British Columbia’s cannabis distributor posted net income of 13.6 million Canadian dollars ($10.8 million) for the fiscal year ended March 31, 2021, rebounding from a loss of CA$5.3 million in the previous year thanks to a surge in adult-use sales, according to new government data.
The newly released annual report from the BC Liquor Distribution Branch (LDB) shows that adult-use cannabis sales jumped 140% in the province.
“Cannabis sales more than doubled from the prior year, increasing CA$191.4 million to CA$327.3 million,” according to the report from the government-run LDB, which operates a province-wide retail and wholesale cannabis business in addition to overseeing the distribution of beverage alcohol.
“Similar to the prior year, the majority of sales occurred in the dried flower, pre-roll and extracts and concentrates categories.”
As in other jurisdictions, dried flower and pre-rolls made up the lion’s share of wholesale sales, according to data shared with MJBizDaily by the LDB.
Dried flower and pre-rolls accounted for more than 80% of sales.
Cannabis-infused beverages continued to be a hard sell, coming in last among the product categories in terms of wholesale sales.
In the 12-month period, wholesale sales consisted of:
- Flower (65.32%).
- Pre-rolls (15.58%).
- Ingestible extracts (11.91%).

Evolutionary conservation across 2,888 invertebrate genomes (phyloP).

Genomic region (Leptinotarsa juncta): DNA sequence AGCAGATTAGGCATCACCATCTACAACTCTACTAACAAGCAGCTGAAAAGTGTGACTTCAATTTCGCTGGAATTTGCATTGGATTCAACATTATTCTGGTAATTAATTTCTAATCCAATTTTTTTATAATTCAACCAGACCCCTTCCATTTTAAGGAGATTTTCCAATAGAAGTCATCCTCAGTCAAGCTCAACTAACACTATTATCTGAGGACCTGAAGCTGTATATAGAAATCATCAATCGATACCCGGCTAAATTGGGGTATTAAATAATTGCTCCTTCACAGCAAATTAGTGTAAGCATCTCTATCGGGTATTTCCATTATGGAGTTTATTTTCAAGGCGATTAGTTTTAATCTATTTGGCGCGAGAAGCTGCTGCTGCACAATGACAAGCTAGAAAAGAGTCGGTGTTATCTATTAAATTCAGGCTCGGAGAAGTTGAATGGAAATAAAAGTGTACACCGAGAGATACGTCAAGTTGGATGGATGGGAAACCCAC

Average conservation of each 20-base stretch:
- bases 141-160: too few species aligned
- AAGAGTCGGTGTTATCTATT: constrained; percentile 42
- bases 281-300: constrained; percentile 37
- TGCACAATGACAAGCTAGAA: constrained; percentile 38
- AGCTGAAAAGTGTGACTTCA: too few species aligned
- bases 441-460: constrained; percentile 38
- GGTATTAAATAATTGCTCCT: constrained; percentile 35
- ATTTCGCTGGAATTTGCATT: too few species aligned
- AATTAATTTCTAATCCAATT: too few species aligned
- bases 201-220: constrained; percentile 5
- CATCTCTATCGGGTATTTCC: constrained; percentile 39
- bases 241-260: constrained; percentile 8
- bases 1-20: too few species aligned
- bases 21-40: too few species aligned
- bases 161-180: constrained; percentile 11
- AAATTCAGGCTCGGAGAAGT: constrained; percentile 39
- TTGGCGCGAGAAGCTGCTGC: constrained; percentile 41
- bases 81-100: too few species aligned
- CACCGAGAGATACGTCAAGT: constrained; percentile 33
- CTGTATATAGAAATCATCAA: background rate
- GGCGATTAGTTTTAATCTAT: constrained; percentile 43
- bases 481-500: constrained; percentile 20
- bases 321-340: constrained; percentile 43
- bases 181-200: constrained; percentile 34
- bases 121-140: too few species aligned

- Inhalable extracts (5.6%).
- Edibles (1.41%).
- Seeds (0.05%).
- Topicals (0.04%).
- Cannabis beverages (0.08%).
The report attributes the growing cannabis sales to a combination of:
- Increased access to the regulated market, as more public and private retail stores opened their doors.
- Increased product selection and more consistent inventory.
Price compression continued throughout the year.
The price per gram of dried flower fell by almost 25% compared to the previous year, making legal adult-use marijuana products more competitive with illicit products.
Prices were driven down because of the growing popularity of dried flower in larger packages.
The LDB operated an online retail sales monopoly in the fiscal year.
The report does not say how much cannabis was sold through the government’s online channel, and the LDB declined to share the information with MJBizDaily, citing “competitive information.”
The province opened online sales to privately owned retailers after the fiscal year closed, effectively stripping the LDB’s online store of its monopoly status.
The report notes that the assortment of products increased to 1,062, from 99 licensed suppliers, up from the previous year’s 591 products from 50 licensed suppliers.
The province was busy adding private- and public-sector stores in fiscal 2020-21.
In the private sector, roughly 127 new stores opened their doors, bringing the total number of privately owned retailers to 305.
Meanwhile, the addition of 10 new publicly owned cannabis shops brought the number of government-owned stores to 25.
The cannabis division’s Richmond Distribution Centre sought to cut its use of plastic.
According to the report, the distribution facility “eliminated all plastic shrink wrap… from entering the landfill.”
An agreement was reached with a third-party vendor to sell the used plastic shrink wrap for use in reprocessing and producing plastic products, the annual report notes.
“The significant diversion helped the cannabis line of business divert 95 per cent of waste from the landfill, surpassing the fiscal target.”
The cannabis division’s CA$13.6 million in net income was before head office expenses and was included in the LDB’s overall net income of CA$1.16 billion.
The annual report is available here.
Matt Lamers is MJBizDaily’s international editor, based near Toronto. He can be reached at firstname.lastname@example.org.